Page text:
If {Delta}p = 0 (i.e., a Bernoulli sequence), Fn approaches p as nbecomes large. However, if {Delta}p != 0 (i.e., a Markov sequence), thenFn approaches p/(1 – {Delta}p).

MM is plotted vs. Pa (related to p and {Delta}p by Eq. 5) in Fig. 4Bfor n = 50, m = 1 (i.e., solitary 1s bound by 0s from both ends)for {Delta}p ranging from –0.3 to 0.5 in increments of 0.1. Thecase of {Delta}p = 0 (i.e., Bernoulli sequence) is plotted as a solidcurve. Cases of {Delta}p > 0 (i.e., memory with positive feedback)are plotted as dotted curves. Cases of {Delta}p < 0 (i.e., memorywith negative feedback) are plotted as dashed curves. Increasing{Delta}p shifts the curve downward toward a smaller number of isolated1s in an adhesion score sequence.

It can be shown by direct calculation that {Sigma}FormulamMM(m, n, p, {Delta}p) = p[n{Delta}p(1 – {Delta}pn)/(1{Delta}p)]/(1 – {Delta}p). Here, the left-hand side sums adhesionevents distributed in various clusters of different sizes, andthe right-hand side is the expected number of adhesion eventsin n repeated tests, nE(Fn) (cf. Eq. 5). This predicted resultconfirms that Eq. 4 is self-consistent.

In Fig. 3, Eq. 4 was fit (curves) to the measured cluster sizedistributions (bars) (see Materials and Methods for proceduredetail). Three different types of behaviors can be clearly discerned.A memory index {Delta}p {approx} 0 was returned from fitting the LFA-1/ICAM-1data in Fig. 3A. Because of the limited amount of data, smallfluctuations of {Delta}p from zero could be observed even for Bernoullisequences, as seen from computer simulations of a small numberof cell pairs. Fitting the TCR/pMHC data (Fig. 3B) returneda positive {Delta}p, indicating the presence of memory with positivefeedback, whereas fitting the C-cadherin data (Fig. 3C) returneda negative {Delta}p, indicating the presence of memory with negativefeedback. These results support our preliminary conclusionsbased on the observations in Fig. 2 and preliminary analysisusing the p01, p11, and Pa comparison.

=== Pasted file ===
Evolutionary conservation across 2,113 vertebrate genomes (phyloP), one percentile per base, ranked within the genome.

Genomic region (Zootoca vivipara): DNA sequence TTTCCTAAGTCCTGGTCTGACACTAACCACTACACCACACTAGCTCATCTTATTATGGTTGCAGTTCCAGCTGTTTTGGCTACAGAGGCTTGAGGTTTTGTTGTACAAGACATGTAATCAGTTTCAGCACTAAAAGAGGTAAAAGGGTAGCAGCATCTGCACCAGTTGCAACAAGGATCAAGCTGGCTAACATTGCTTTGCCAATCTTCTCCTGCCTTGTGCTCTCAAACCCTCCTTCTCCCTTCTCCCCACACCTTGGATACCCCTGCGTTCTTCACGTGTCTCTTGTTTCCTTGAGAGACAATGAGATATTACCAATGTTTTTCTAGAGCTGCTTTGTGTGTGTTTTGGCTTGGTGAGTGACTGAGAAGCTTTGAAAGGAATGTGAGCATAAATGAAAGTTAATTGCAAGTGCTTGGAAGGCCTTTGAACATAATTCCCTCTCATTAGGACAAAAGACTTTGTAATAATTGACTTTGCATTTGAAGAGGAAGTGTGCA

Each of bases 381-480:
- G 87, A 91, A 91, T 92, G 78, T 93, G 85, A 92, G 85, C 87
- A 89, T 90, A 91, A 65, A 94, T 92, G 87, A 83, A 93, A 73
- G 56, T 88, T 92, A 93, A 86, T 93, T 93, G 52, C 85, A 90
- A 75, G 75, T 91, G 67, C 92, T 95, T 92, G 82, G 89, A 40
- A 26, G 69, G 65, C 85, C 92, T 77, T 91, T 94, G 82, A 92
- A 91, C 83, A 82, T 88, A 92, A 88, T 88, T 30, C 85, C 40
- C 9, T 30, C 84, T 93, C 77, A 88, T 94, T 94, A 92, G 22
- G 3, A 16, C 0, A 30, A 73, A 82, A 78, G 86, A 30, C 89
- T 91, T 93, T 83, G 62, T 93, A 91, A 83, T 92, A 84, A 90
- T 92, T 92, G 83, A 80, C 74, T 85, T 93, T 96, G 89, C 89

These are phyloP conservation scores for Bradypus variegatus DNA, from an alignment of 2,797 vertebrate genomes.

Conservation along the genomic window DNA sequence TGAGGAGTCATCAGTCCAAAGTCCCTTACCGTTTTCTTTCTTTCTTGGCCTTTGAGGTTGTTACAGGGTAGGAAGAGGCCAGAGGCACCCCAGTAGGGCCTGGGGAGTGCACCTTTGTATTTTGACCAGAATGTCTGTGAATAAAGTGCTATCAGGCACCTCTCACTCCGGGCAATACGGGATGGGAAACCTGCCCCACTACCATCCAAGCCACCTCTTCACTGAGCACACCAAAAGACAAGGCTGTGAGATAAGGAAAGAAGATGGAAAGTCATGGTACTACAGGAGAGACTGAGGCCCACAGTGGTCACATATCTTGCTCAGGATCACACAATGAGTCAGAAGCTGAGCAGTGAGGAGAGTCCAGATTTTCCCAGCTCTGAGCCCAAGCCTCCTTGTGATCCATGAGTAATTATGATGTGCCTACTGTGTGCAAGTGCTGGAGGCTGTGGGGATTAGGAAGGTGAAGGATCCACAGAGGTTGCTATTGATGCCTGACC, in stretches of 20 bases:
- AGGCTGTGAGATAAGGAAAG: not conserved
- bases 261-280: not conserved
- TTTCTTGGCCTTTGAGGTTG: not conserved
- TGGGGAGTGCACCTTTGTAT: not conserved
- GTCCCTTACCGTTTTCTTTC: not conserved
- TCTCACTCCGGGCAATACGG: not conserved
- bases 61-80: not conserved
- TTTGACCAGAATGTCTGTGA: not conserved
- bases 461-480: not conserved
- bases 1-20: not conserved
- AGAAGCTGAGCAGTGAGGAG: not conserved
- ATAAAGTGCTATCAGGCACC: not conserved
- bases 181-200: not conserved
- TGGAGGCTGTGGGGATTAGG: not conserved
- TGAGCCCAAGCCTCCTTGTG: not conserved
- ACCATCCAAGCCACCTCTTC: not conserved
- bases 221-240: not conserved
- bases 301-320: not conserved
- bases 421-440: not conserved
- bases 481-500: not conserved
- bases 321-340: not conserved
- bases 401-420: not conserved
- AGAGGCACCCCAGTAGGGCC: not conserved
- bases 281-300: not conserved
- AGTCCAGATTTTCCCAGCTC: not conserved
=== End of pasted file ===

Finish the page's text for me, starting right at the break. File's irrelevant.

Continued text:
The above fittings used the distribution of clusters of allsizes (i.e., all m values) for a given Pa to evaluate {Delta}p. However,differences in the distribution of cluster sizes are dominatedby the difference in the expected number of clusters of size1 (Fig. 3, comparing the first bar in each panel). Thus, thenumber of clusters of size 1 in experimental adhesion scoresequences can be used as a simple indicator to evaluate thememory effect.

Analysis so far has used the raw data shown in Fig. 2, whichhave similar Pa values. To obtain further support with {approx}10x moredata, we varied contact times and/or receptor–ligand densitiesto obtain different average adhesion frequencies, which alsoallowed us to examine the potential effects of molecular densitieson {Delta}p through Pa. For each system, the experimental number ofclusters of size 1, Mexp(1), for each Pa value was plotted inFig. 4B to compare with the theoretical curves, MM[1, 50, p(50,Pa, {Delta}p), {Delta}p]. It can be seen that the LFA-1/ICAM-1 data are scatteredevenly from both sides of the solid curve corresponding to {Delta}p= 0. By comparison, almost all of the TCR/pMHC data are belowthe theoretical curve for {Delta}p = 0, and most of the C-cadherindata are above that curve. These results further support ourconclusions regarding three types of behaviors.

The memory index {Delta}p was obtained from fitting experimental clustersize distribution with Eq. 4 and is plotted in Fig. 5(solidbars) along with {Delta}p estimated from direct calculation (usingEq. 6 below) (open bars). Comparable results were obtained byboth approaches for all Pa values tested for all three systemsexhibiting qualitatively distinct behaviors. {Delta}p values for theLFA-1/ICAM-1 system are not statistically significantly differentfrom zero (P value ≥ 0.23) except in one instance (P value =0.06). By comparison, a vast majority of the {Delta}p values for theTCR/pMHC system are statistically significantly greater thanzero, whereas half of the {Delta}p values for the C-cadherin systemare statistically significantly less than zero and are markedwith asterisks on the top of corresponding solid bars to indicateP value ≤ 0.05.